(1) The value of sales directly related to the contravention was less than HK$150,000 andthe contravention took place within a few months;

(2) Quantr agreed to undertake steps to ensure genuine compliance with the Ordinance in the future;

(3) The amount of the recommended pecuniary penalty was less than 10% of the turnover of Quantr in the year of infringement; and

(4) Quantr cooperated with the Commission and admitted the facts in the Statement of Agreed Facts shortly after the commencement of the proceedings.

In addition to ordering Quantr to pay a pecuniary penalty and both Respondents to pay the Commission’s costs of the proceedings, the Tribunal was also satisfied that it would be appropriate to order a stay of the remaining claims originally sought by the Commission, including a pecuniary penalty and director disqualification order against its director, on condition that the Respondents (i) circulate certain brochures and guidelines published by the Commission to all its staff (ii) adopt a competition compliance programme and (iii) procure all current staff to attend one of the Commission’s public seminars or workshops on competition law within 12 months.

Key takeaways

(1) This case is testament to the importance of leniency in detecting and combatting cartels. Businesses involved in anti-competitive conduct should consider approaching the Commission for leniency or cooperation at an early stage. The revised Leniency Policy for Undertakings Engaged in Cartel Conduct and the new Leniency Policy for Individuals Involved in Cartel Conduct published by the Commission in April 2020, together with the Cooperation and Settlement Policy for Undertakings Engaged in Cartel Conduct published in April 2019, will make it easier and more attractive for companies and individuals to come forward and cooperate with the Commission.

(2) The Commission has stated in its Enforcement Policy that during the initial years of the operation of the Ordinance, its resources would be focused on encouraging competition compliance. This case demonstrates that the Commission will encourage compliance by targeting anti-competitive conduct that is clearly harmful to competition and seeking resolutions that are proportionate to the nature of the conduct by making use of an infringement notice as a remedy. However, a lesson to beextracted here going forward for companies who reject the lesser penalty of an infringement notice when such a remedy is offered, the likely outcome is the commencement of enforcement proceedings before the Tribunal.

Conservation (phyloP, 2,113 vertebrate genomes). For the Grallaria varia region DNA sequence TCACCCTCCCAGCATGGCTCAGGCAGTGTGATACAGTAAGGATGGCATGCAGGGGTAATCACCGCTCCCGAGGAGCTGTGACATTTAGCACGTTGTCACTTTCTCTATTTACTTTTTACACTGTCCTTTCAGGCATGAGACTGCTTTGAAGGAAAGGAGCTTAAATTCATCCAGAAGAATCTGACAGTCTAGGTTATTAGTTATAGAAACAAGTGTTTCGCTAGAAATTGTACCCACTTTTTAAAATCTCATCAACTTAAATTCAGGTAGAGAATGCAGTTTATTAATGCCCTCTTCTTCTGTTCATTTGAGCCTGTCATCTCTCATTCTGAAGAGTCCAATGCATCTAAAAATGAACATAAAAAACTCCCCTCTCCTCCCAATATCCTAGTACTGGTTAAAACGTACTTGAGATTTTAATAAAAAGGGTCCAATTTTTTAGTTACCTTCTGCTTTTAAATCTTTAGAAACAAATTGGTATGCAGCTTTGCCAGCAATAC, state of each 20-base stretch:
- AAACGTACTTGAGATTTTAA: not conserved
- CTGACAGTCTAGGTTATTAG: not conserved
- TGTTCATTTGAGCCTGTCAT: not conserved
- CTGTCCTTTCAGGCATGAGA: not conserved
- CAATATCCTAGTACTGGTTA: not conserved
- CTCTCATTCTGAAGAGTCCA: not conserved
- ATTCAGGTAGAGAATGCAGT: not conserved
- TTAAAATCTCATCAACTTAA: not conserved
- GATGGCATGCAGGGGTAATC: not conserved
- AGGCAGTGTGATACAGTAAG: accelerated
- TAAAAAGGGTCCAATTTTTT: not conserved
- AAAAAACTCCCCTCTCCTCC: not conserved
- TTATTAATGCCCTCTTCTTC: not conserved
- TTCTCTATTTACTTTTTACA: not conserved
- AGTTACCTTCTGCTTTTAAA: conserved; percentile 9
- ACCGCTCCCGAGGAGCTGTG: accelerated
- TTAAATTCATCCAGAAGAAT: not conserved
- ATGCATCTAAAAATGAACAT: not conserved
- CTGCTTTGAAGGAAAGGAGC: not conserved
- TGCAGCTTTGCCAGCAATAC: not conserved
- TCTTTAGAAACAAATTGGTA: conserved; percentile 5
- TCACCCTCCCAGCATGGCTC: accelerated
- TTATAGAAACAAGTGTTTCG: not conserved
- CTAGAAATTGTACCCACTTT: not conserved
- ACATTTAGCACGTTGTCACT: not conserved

(3) The importance placed on compliance programmes by the Commission cannot be overlooked. Where appropriate, the Commission will require infringing parties to implement compliance programmes through an infringement notice or the scheduled terms of a Tomlin Order. This is the first time such an order has been recommended to the Tribunal and it is interesting to note that the order is specifically designed to enable the Commission to revive parts of the original claims in the event Quantr fails to fulfil its obligations to implement the compliance requirements detailed in the scheduled terms.

(4) Businesses in all sectors should thoroughly review their commercial practices and consider implementing workplace guidelines and compliance programmes to ensure employees do not engage in anti-competitive conduct.





This Case Report was authored by Catrina Lam who advised and acted for the Competition Commission.